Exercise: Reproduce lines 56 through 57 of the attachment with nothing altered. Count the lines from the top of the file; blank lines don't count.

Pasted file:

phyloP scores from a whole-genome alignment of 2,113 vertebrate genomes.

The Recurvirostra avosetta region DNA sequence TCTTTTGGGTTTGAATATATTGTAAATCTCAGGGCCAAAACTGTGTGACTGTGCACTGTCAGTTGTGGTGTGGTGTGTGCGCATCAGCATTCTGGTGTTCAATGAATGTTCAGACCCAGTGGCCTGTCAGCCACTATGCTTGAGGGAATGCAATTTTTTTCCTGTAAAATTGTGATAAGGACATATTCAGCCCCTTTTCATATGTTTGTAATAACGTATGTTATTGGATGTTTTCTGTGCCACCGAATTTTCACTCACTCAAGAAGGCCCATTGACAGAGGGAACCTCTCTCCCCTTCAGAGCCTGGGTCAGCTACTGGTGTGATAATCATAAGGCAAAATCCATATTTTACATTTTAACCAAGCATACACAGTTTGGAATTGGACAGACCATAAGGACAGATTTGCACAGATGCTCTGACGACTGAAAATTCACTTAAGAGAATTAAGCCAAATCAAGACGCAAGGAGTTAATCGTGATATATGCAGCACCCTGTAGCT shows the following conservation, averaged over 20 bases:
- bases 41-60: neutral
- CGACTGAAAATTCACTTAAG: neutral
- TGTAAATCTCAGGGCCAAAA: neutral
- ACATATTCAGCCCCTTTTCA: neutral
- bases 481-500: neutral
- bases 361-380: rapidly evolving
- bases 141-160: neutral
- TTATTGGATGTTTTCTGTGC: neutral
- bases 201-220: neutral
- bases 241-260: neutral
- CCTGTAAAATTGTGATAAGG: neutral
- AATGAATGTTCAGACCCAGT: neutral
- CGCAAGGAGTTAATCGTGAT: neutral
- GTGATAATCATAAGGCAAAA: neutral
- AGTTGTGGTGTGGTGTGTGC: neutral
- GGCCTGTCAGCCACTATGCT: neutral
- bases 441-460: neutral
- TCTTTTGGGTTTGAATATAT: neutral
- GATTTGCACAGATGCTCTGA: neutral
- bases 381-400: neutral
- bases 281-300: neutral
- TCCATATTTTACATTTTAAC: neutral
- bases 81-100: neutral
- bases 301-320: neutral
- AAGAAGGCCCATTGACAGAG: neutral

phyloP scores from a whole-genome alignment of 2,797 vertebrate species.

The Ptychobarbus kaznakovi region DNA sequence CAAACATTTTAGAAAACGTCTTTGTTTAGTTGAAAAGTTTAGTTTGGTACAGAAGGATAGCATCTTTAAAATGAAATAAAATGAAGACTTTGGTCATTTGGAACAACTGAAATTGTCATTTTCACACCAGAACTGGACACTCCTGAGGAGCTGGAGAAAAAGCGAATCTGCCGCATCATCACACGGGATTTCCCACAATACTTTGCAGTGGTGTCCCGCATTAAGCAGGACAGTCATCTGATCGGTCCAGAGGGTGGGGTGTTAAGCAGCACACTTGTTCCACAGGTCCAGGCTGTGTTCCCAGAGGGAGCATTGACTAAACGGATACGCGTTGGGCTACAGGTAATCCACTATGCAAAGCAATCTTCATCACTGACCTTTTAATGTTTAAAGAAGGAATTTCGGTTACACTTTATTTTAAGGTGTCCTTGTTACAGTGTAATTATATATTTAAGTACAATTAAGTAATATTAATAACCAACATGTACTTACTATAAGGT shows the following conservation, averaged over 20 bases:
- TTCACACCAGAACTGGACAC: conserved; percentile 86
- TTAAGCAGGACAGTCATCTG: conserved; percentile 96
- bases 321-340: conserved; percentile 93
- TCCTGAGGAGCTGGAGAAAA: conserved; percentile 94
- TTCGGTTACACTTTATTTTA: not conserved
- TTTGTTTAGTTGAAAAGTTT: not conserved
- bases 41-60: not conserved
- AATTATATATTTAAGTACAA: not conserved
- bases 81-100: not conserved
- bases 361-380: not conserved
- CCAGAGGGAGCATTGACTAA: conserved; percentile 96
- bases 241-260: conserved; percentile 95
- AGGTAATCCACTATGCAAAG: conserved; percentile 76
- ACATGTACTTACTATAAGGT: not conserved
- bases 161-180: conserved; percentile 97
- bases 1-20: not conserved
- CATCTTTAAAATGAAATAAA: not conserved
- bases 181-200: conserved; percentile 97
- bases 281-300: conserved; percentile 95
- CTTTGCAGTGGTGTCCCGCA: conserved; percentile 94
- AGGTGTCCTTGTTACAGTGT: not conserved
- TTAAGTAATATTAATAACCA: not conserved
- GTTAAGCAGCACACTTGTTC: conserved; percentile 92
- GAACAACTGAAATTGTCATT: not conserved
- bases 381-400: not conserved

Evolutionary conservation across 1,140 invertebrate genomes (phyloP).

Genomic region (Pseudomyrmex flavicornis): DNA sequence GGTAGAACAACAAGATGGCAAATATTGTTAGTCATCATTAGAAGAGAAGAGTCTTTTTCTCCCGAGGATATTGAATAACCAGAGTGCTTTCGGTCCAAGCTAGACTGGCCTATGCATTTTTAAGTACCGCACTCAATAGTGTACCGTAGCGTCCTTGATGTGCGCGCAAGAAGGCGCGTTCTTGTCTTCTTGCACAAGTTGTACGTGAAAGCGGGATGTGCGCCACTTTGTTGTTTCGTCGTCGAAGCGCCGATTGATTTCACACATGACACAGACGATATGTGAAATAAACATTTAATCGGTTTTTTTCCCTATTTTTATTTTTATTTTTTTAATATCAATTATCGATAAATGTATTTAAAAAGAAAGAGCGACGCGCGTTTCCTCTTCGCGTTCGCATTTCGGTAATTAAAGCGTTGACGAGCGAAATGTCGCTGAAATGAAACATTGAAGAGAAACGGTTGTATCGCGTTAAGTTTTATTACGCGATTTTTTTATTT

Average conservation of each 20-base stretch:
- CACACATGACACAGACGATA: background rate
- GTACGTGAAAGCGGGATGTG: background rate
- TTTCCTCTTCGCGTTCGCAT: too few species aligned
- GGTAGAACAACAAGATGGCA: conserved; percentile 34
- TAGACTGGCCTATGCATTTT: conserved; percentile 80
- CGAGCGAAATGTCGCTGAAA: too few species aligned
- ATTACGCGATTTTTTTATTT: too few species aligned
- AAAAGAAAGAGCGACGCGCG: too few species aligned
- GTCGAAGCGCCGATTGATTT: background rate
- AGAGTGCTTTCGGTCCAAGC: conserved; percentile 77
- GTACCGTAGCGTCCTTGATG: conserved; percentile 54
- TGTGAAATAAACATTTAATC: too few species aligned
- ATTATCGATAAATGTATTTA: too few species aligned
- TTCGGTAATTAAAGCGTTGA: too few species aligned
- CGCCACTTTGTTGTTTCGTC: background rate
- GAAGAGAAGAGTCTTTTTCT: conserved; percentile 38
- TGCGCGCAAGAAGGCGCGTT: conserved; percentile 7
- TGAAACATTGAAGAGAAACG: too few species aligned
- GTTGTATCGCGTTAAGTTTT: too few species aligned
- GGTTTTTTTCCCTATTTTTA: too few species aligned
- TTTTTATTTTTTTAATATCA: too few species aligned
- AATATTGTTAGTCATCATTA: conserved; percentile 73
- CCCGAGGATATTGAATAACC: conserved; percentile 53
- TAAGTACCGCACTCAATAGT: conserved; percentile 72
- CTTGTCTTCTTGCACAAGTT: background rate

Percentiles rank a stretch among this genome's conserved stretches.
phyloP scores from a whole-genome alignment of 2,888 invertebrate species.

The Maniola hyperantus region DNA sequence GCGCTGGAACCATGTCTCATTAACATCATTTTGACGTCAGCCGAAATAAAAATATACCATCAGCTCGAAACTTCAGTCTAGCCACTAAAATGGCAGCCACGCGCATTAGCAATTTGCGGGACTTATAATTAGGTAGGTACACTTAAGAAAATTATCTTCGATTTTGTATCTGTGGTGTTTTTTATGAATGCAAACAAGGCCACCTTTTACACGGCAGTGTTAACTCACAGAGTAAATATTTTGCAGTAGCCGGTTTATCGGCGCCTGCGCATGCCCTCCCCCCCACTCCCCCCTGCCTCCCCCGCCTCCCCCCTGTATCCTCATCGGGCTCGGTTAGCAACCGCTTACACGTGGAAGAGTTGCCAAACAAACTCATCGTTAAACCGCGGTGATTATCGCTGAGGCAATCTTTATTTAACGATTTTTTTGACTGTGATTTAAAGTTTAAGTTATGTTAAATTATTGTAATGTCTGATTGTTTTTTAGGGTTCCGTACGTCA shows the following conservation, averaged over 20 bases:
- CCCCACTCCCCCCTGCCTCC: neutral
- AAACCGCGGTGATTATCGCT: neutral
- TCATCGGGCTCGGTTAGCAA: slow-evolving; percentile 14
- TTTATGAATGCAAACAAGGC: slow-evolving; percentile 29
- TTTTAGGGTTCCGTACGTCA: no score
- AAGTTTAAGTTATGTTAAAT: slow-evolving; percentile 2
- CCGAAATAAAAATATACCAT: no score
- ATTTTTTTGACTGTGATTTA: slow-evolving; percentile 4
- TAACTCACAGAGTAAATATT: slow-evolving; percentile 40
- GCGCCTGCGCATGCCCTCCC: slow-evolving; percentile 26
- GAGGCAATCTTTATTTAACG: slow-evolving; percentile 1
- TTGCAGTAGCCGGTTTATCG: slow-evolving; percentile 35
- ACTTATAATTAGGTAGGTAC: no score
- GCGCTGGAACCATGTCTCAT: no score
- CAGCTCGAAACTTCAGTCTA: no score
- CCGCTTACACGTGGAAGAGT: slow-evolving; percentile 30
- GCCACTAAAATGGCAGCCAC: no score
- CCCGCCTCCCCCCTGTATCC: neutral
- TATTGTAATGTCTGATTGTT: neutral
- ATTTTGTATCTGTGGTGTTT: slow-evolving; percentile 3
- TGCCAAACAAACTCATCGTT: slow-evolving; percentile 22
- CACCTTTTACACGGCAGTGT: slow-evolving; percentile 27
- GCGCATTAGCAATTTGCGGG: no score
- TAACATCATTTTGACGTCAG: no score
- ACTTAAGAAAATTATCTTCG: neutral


Genomic region (Pseudomyrmex flavicornis): DNA sequence GGTAGAACAACAAGATGGCAAATATTGTTAGTCATCATTAGAAGAGAAGAGTCTTTTTCTCCCGAGGATATTGAATAACCAGAGTGCTTTCGGTCCAAGCTAGACTGGCCTATGCATTTTTAAGTACCGCACTCAATAGTGTACCGTAGCGTCCTTGATGTGCGCGCAAGAAGGCGCGTTCTTGTCTTCTTGCACAAGTTGTACGTGAAAGCGGGATGTGCGCCACTTTGTTGTTTCGTCGTCGAAGCGCCGATTGATTTCACACATGACACAGACGATATGTGAAATAAACATTTAATCGGTTTTTTTCCCTATTTTTATTTTTATTTTTTTAATATCAATTATCGATAAATGTATTTAAAAAGAAAGAGCGACGCGCGTTTCCTCTTCGCGTTCGCATTTCGGTAATTAAAGCGTTGACGAGCGAAATGTCGCTGAAATGAAACATTGAAGAGAAACGGTTGTATCGCGTTAAGTTTTATTACGCGATTTTTTTATTT

Average conservation of each 20-base stretch: